In less than a month, a new pound coin will hit circulation. If you run a business that operates with cash, you need to know what’s happening, why – and most importantly – how it will affect your business.
The Royal Mint have provided a wealth of information for business owners to get up to speed ready for the change, so let’s dive right in!
Why Change Our Pound Coins?
We may not have all come across a counterfeit banknote in our time, but most of us will have seen a dodgy pound coin. The soon-to-be “old” pound coins have become incredibly easy to forge; they were first issued in 1983 when £1 notes were phased out, and counterfeiting practices have become a lot more sophisticated since then. This makes the pound coin in its current form particularly vulnerable to forgery.
The Royal Mint estimates that 1 out of every 30 pound coins in circulation are fake. However, the new coins have a number of features that make them far harder to copy; so much so that the Royal Mint is calling it the “most secure coin in the world.” The intention is of course to curb illegal counterfeiting, but to also reduce the costs that forgeries inflict on businesses and on the taxpayer.
What Are the New Coins Like?
The new pound coin can be described as follows:
- It has a distinctive look, and is very different to the current pound coin. It’s a 12-sided shape with alternate milled (ribbed) edges and a bi-metallic finish (two colours of metal, like the current £2 coin).
- The heads side features a latent image underneath the portrait of Her Majesty the Queen, similar in concept to a lenticular image, which shows the “£” sign when viewed from one side and a “1” when viewed from the opposite side.
- Both sides feature very small “micro-lettering” on the outer rim of the flat sides of the coin.
- The most mysterious thing about the new £1 is that it features a “hidden high-security feature,” allowing genuine coins to be detected automatically.
- The coin will feature an image of The Queen on the “heads” side, and a new image symbolising the unity between England, Scotland, Wales and Northern Ireland on the “tails” side.
The bi-metallic construction, latent image, micro-lettering and the hidden security feature all serve to make counterfeiting pound coins harder and therefore less desirable.
The new pound coins will be entering circulation on the 28th March 2017. This will mark the start of the “co-circulation period.”
What this means is that for around 6 months, both old and new pound coins will be legal tender. The last day of this co-circulation period will be the 15th October 2017, after which the old coin will no longer be considered legal tender.
What Happens When Co-Circulation Ends?
The Royal Mint states that following demonetisation on the 16th October 2017, old pound coins can still be deposited into an account at a Post Office or with a number of high street banks, though they do advise that you check with your bank for more details such as deposit limits, etc. The Royal Mint encourages you to avoid this problem by using or returning your old coins in advance of the 15th.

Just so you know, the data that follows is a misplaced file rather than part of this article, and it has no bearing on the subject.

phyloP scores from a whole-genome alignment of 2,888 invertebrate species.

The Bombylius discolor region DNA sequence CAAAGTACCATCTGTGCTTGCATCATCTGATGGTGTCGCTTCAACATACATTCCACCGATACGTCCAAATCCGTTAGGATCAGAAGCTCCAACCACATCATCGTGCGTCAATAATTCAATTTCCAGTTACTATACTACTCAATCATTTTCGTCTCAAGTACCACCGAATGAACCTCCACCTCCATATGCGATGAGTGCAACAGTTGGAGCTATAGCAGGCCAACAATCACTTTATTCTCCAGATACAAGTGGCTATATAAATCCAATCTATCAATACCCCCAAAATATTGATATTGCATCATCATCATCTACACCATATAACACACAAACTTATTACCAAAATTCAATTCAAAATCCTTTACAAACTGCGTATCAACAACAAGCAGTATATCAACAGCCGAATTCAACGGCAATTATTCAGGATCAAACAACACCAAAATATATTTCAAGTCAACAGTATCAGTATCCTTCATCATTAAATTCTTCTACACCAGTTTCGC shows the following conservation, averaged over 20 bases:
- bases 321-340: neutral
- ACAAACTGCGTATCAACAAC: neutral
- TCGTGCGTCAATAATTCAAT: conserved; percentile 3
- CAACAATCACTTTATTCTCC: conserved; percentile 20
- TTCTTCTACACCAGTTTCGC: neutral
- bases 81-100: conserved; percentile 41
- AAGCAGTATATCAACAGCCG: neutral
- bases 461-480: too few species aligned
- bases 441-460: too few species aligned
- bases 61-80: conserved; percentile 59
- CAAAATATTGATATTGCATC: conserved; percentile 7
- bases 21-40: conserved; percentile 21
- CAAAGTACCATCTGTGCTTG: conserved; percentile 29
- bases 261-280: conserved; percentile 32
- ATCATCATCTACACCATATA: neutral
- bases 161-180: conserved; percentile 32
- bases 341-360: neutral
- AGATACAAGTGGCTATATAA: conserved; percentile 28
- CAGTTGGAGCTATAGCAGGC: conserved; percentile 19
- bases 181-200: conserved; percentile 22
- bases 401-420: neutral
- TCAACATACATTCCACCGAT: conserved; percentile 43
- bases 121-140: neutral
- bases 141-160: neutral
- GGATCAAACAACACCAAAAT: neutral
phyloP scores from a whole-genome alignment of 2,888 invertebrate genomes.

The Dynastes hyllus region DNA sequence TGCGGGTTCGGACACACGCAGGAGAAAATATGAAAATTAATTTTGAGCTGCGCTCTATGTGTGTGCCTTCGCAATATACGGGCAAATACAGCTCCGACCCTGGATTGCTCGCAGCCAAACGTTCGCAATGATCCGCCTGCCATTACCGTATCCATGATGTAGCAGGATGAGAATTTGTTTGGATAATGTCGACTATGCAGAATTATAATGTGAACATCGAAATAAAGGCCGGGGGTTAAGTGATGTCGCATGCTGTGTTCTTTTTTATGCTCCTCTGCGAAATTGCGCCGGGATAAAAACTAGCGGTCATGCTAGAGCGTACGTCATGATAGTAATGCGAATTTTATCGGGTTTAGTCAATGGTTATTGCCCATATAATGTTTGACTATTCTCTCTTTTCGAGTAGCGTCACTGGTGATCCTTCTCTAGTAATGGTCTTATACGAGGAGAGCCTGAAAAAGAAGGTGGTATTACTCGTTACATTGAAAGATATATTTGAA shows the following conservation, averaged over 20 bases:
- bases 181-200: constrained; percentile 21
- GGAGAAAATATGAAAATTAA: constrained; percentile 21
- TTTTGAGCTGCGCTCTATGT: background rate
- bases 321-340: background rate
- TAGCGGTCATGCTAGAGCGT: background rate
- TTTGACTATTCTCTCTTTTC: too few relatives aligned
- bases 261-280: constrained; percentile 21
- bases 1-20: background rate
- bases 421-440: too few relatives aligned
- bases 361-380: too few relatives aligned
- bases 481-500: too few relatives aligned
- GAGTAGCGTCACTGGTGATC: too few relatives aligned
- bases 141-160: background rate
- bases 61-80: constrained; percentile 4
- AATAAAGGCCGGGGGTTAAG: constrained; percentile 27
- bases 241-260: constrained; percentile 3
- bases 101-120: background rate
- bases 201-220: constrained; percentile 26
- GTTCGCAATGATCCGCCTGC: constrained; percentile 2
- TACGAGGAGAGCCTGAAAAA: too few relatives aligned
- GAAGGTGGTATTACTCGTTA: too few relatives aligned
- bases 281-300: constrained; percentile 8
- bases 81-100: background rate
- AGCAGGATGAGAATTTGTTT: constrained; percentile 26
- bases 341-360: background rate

By this date, all of your coin-handling machinery will need to accept the new coin. As of the 16th October 2017, you should not hand out the old pound coin, and you are under no obligation to accept the old coin from customers.
Advice to Small Business Owners
If your business is cashless, you don’t need to worry. However, it may be worth considering how much you rely on cash in your day-to-day running, no matter how little. Do you run any vending machines for staff or customer use? Do you keep any petty cash? It’s worth objectively taking stock of the exact role that pound coins play in your business so you can be prepared.
Also, forearm yourself with all of the information available from the Royal Mint on the New Pound Coin’s website.
With all of that in mind, let’s get to the advice:
- First of all, list all machines within your business that operate with pound coins. This can include vending/dispensing machines, machines that sort or dispense money into larger or smaller denominations, self-service checkouts, coin-secured trolleys, amusement machines or video game arcade cabinets.
- Contact the companies who manufacture or supply each device so they can give you further instructions about how the change will be implemented. This may be as simple as a remote software update, but may require replacement or amendment of equipment. Make sure you know exactly what the plan of action is for each device.
- Also check with these machinery suppliers/manufacturers as to which types of coin your machines will accept and dispense during the co-circulation period. Once the change to your machinery has been made, be sure to clearly communicate to those using the machines which coins will be accepted/dispensed.
- Agree with your bank in advance as to how to replace old currency with new once demonetisation occurs.
- Train your staff on the features of the new coin and the dates of the co-circulation period. Make them aware of the new coin’s appearance and visible security measures. Though the new coins are designed to be hard to counterfeit, unscrupulous types out there will likely still try, so it pays to remain vigilant.
Information and training resources about the new pound coin can be found over on the New Pound Coin website.Is your business ready for the new pound coin? Click To Tweet
For more information, please check out the links below:
The official website for the new pound coin: www.thenewpoundcoin.com
The new pound coin on the Royal Mint website: www.royalmint.com/newonepoundcoin
How are you preparing for the new £1 coin? Has the transition to the new fiver taught you any lessons about how you’re going to transition to the new pound coin? Have any tips or info that you’d like to share with other small businesses? Please share your thoughts down in the comments!